Saving for Retirement and Potential Health Care Costs
Your friend Jody has recently started a new job and she has several options for saving for her retirement and future health care costs.
Jody’s new employer offers a 401(k) with a match of up to 3% of her salary. They also offer a Health Savings Account (HSA) option. Jody lives in a state that does not tax withdrawals from HSAs for qualified medical expenses and contributions to HSAs may be deducted from taxable income for state income tax purposes.
In addition, Jody also has a Roth IRA which she is using to save for her retirement.
Jody is in very good health and would prefer to have a health plan that limited her upfront health care costs while allowing her to save for future expenses. She is comfortable with a high deductible plan. She is financially secure and doesn’t plan on touching the money in her Roth IRA until retirement.
Assume Jody meets the eligibility requirements to participate in her employers 401(k) program, enroll in a Health Saving Account, and simultaneously has enough to contribute to a Roth IRA.
How should Jody prioritize her saving among these choices?
- Contribute to her Roth IRA first, then contribute to her HSA, then contribute to her 401(k) up to the match amount
- Contribute to her 401(k) up to the match amount first, then contribute to her HSA, then contribute to her Roth IRA
- Contribute to her HSA first, then contribute to her 401(k) up to the match amount, then contribute to her Roth IRA
- Contribute to her Roth IRA first, then contribute to her 401(k) up to the match amount, then contribute to her HSA
2 is probably the best answer.
The first priority of saving for retirement is contribute to a 401(k) at least up to the employer match amount. Think of it this way, the match amount is free money that you otherwise wouldn’t get.
If Jody is comfortable with a high deductible health care plan, she should next contribute to a Health Savings Account, which has more tax benefits than a Roth IRA. HSAs offer a triple tax benefit – the contributions will reduce your taxable income, the contributions will grow tax-deferred, and can be withdrawn tax-free provided they are used for qualified medical expenses, which can include prescriptions, office visits, etc. depending on the plan. Once you reach age 65, you can also withdraw money from an HSA to pay for non-medical expenses, but the funds will be taxed as income (similar to a withdrawal from a traditional IRA).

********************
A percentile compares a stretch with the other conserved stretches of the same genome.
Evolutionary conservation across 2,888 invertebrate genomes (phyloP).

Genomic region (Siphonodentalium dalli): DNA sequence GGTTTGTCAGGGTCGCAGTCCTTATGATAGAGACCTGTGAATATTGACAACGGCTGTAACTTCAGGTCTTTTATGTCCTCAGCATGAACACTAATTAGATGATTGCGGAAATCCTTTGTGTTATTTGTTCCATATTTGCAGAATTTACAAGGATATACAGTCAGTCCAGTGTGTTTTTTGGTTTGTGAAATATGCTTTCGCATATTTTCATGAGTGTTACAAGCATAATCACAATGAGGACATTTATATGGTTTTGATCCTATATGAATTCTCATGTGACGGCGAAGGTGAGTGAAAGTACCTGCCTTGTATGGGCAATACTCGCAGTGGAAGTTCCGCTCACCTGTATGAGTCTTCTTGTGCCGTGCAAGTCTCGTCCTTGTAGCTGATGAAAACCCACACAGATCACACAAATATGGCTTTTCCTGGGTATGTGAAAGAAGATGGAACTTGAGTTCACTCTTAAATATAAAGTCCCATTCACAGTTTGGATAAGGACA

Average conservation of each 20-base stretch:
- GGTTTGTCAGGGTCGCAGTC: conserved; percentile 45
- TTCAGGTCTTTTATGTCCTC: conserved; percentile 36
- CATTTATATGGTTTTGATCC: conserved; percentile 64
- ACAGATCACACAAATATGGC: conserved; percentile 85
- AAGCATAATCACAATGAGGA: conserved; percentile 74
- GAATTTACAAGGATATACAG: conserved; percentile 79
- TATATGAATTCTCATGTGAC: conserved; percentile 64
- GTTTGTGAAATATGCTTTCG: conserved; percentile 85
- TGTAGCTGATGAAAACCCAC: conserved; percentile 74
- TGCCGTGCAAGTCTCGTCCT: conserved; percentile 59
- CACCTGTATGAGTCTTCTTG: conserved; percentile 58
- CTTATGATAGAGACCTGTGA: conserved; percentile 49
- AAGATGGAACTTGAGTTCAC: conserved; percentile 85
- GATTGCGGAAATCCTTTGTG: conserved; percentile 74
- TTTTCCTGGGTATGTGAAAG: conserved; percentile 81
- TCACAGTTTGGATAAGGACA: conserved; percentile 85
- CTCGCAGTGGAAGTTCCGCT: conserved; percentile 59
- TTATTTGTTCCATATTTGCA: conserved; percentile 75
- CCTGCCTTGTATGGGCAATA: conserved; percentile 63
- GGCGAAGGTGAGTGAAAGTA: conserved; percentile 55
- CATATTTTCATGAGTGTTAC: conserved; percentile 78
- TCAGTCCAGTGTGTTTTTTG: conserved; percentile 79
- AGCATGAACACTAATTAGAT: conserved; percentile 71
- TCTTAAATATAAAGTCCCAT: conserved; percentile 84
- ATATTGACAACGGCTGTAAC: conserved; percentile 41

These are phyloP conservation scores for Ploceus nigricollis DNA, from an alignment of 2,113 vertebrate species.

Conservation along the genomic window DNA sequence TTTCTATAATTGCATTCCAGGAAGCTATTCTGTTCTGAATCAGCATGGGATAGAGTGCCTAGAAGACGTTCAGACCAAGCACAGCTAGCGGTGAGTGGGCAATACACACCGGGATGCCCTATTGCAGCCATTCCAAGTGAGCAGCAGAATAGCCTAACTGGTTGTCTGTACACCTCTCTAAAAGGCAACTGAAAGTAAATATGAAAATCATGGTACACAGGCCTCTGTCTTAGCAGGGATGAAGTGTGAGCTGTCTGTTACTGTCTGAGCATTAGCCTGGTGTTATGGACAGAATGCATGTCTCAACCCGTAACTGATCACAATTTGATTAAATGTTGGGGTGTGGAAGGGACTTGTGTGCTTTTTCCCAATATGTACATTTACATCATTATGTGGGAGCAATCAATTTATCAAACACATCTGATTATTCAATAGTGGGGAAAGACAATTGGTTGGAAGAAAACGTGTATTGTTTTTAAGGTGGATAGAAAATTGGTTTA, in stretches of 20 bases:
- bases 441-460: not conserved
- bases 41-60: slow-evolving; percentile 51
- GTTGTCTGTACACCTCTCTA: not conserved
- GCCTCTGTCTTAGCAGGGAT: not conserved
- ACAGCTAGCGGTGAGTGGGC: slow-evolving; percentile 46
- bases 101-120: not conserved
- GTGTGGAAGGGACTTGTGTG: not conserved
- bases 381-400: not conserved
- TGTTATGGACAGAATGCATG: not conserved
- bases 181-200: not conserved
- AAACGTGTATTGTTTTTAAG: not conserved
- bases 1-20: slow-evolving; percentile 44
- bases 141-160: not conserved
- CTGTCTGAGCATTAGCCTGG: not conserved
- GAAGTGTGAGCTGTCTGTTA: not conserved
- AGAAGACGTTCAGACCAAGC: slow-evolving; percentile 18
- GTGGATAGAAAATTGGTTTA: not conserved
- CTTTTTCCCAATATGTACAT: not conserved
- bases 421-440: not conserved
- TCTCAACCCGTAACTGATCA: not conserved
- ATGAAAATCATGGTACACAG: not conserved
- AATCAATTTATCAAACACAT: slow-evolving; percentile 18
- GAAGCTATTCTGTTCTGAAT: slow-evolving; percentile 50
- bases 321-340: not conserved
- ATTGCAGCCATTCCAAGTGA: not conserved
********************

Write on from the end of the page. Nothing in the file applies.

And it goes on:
It’s important to note though that an HSA is not necessarily a good option for everyone. You’re only able to contribute to an HSA if you have a high deductible health plan. If you withdraw funds for non-qualified expenses before you turn 65, you’ll owe taxes on the withdrawal amount plus a 20% penalty. Also, not all state tax laws align with federal tax laws on HSAs, so there are states where HSAs offer little to no tax benefit on state income taxes.
If you’re uncomfortable with a high deductible health care plan and/or may need funds for non-health care related expenses before retirement then a Roth IRA makes more sense as a savings vehicle than an HSA.
Also, a Roth IRA provides greater flexibility since funds can only be withdrawn from an HSA without penalty for qualified medical expenses. In this particular scenario, it doesn’t appear that Jody needs the greater flexibility of a Roth IRA but she should consider working with a financial advisor who can guide her through scenarios like this.
The information presented by WrapManager, Inc. is general information only and does not represent tax or legal advice, either expressed or implied. You are encouraged to seek professional tax advice for income tax questions and assistance. WrapManager, Inc. does not advise on any income tax requirements or issues.
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